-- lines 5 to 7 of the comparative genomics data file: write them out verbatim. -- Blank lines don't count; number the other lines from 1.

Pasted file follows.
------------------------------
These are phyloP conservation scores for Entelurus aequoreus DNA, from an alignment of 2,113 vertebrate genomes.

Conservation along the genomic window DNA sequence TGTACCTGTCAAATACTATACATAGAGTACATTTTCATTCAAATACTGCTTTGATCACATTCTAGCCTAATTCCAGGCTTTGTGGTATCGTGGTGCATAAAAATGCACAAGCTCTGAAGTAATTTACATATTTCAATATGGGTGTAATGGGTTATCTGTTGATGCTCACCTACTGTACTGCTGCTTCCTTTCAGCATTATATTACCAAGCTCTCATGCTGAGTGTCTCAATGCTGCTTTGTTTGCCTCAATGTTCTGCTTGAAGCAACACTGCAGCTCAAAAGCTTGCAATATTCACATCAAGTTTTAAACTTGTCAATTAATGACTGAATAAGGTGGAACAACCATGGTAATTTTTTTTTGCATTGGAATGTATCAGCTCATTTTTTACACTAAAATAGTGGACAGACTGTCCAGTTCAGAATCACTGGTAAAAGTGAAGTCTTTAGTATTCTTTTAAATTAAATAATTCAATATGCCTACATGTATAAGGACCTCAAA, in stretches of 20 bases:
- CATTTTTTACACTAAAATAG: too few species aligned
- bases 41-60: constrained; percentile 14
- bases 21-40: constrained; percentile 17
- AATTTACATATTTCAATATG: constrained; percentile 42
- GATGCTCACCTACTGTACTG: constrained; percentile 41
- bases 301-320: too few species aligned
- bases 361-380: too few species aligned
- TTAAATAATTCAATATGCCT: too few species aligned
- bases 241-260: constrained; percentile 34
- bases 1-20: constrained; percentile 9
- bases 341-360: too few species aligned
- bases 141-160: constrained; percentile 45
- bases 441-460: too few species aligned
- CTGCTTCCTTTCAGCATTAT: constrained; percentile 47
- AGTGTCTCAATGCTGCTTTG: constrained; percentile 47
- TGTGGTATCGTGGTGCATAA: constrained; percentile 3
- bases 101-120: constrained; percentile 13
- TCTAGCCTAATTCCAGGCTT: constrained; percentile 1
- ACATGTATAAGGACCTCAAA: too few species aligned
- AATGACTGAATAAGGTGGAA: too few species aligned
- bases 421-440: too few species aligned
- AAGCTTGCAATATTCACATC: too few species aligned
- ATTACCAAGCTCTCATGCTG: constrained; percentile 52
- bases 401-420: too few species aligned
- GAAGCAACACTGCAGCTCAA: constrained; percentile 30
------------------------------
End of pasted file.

- bases 21-40: constrained; percentile 17
- AATTTACATATTTCAATATG: constrained; percentile 42
- GATGCTCACCTACTGTACTG: constrained; percentile 41